Thursday, June 3, 2010

We Never Graduate presents: The Recruiting Guru

Because I'm feeling a bit frisky (and attempting to carry Billy's carcass on this site) I thought it'd be a good time to introduce another feature we'll run weekly every Thursday or Friday until the season starts.

Recruiting has taken on a world of its own in college football. There are so many sites devoted to it now--Rivals, Scout, MaxPreps, ESPN--and the list seems to be continually growing. Grainy film of 17 year olds is used to formulate rankings and grown men pay $9.95 a month to read about other grown men dissecting the potential of these 17 year olds ad nauseum (and in Rivals' case, $9.95 to read Barry Every writing about these kids' bodies in a manner that makes you wonder if Chris Hansen will suddenly interject in one of his

So here at WNG we're going to help you wade through the quagmire of the recruiting sites. I've enlisted the help of the best talent evaluator I know. For anonymity's sake we will call him The Guru.

Little background: The Guru is an '08 Notre Dame grad, a former high school and interhall football star, a future coach, and probably has the record for most total Rivals film watched over the past six years. He's a go-to guy when it comes to getting a true read on a prospect and a true die-hard fan. Our freshman year we used to break down the depth chart every Calculus class and I'm totally convinced if you would've ta
ped all those conversations they were identical every single time.

During the Washington game last season he changed all his clothes four times over the course of the contest and ended up grasping a chain with no shirt on by the end. There's little doubt in my mind that neither of us will be allowed to watch ND games at age 40 due to doctor's orders.

To kick this series off we'll start with 2011 recruiting class verbal commit Matthias Farley.

Matthias Farley
Position: ATH (WR/CB...most likely CB)
Height/Weight: 6-2 185
Forty Time: 4.5
Hometown: Charlotte, NC
Stats: 37 Catches 900 yds 12 Td's
Offer List: Duke, Illinois, Maryland, North Carolina, NC State, UCLA, Wisconsin

Good burst off the line of scrimmage and seems to be a legit 4.5 receiver...good feet (former soccer player)...good body control and shows the ability to catch the ball at the highest point...soft hands- catches the football with his hands (rarely lets the ball get into his body)...Not much film on defense (only shows him playing as a safety in a cover 2 defense), however his soccer background leads me to believe he has good hips and good feet which are very important skills to have at the cornerback position...He has a brother that played football for East Carolina.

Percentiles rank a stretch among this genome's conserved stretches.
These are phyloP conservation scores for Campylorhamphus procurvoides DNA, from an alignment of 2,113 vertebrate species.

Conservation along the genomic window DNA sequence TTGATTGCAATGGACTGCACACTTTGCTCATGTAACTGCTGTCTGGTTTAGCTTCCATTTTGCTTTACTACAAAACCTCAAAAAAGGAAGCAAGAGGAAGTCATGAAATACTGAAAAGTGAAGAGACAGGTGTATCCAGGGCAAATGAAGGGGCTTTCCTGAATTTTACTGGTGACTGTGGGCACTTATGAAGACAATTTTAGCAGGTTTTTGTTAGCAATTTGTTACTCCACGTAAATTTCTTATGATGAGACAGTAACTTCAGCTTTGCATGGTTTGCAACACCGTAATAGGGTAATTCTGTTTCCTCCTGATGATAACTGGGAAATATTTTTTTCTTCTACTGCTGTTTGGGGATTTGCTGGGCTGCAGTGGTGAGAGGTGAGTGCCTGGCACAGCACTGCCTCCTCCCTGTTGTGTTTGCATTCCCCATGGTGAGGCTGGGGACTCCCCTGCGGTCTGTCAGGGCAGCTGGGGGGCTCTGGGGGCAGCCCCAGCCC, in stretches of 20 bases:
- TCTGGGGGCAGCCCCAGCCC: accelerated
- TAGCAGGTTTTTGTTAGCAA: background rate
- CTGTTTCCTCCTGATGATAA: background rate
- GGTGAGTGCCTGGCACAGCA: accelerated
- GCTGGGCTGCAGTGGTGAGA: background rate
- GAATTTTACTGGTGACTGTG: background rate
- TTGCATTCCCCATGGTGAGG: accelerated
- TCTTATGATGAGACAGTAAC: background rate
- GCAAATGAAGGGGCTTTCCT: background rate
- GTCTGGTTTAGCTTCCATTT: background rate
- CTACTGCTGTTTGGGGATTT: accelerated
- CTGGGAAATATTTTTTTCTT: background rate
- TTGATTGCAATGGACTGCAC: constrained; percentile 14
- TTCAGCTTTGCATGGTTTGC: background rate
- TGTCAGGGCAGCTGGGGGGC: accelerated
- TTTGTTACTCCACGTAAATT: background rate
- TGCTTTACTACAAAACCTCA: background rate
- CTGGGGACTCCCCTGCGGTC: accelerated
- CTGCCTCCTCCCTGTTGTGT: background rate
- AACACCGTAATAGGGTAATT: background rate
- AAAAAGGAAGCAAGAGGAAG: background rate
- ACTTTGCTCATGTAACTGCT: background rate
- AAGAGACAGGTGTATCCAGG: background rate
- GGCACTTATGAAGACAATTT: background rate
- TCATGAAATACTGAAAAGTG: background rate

Doesn't use his hands to fight the jam at the line of scrimmage(he can get away with this at the HS level because of his quickness but will need to develop this skill to be successful in college if he ends up on the offensive side of the ball)...shows that he has the ability to make moves in the open-field however he does not seem to run with power (think of your boy Neon Deion Walker)...will need to improve his strength...tackles too high...only his first year of football (he is not a kid that grew up loving the game).

My evaluation for his overall contribution is based heavily on the fact that he has good feet and hips, an assumption based on the fact that he was a former soccer player.

His HS coach describes him as a physical kid that is coachable, has raw athletic ability, and can flat out fly. Notre Dame is recruiting him as a cornerback despite that fact that he played very little defense in his only year of football. He's probably the hardest prospect to evaluate due to the fact that he has only played one year of football and the Irish are recruiting him at a position he has played very little (and which there is virtually no film available to evaluate him from).

I question his toughness but it is clear that he has the athleticism to be a Division I player. The fact that he his first year of football can be looked at as both a positive and a negative. The positive is in only one year he managed to impress numerous D-I coaches. The negative is he's not the type of kid that grew up loving the game.

Initially I wanted to draw comparisons to Shane Walton due to the soccer background. However, after evaluating his strengths and weaknesses I would compare him to Darrin Walls. He is a three-star prospect with four-star potential. I think that if he buys into Kelly's system he will develop the strength that he needs to be a successful collegiate cornerback. He will never be a big-hitter or a corner that is known for his tackling ability, but he has the potential to be a great cover-corner.

Where He Fits:
Assuming Gary Gray and Robert Blanton both stay for their final years, he will not see the field as a freshman (he'll need the red-shirt year anyway). Both corner back spots should be open his sophomore year. Will he be ready? Probably not, but the only other corners on the depth chart are Spencer Boyd, Lo Wood, and EJ Banks so who knows. Shane Walton came from farther in left field than Farley will be coming from so anything can happen.

No comments:

Post a Comment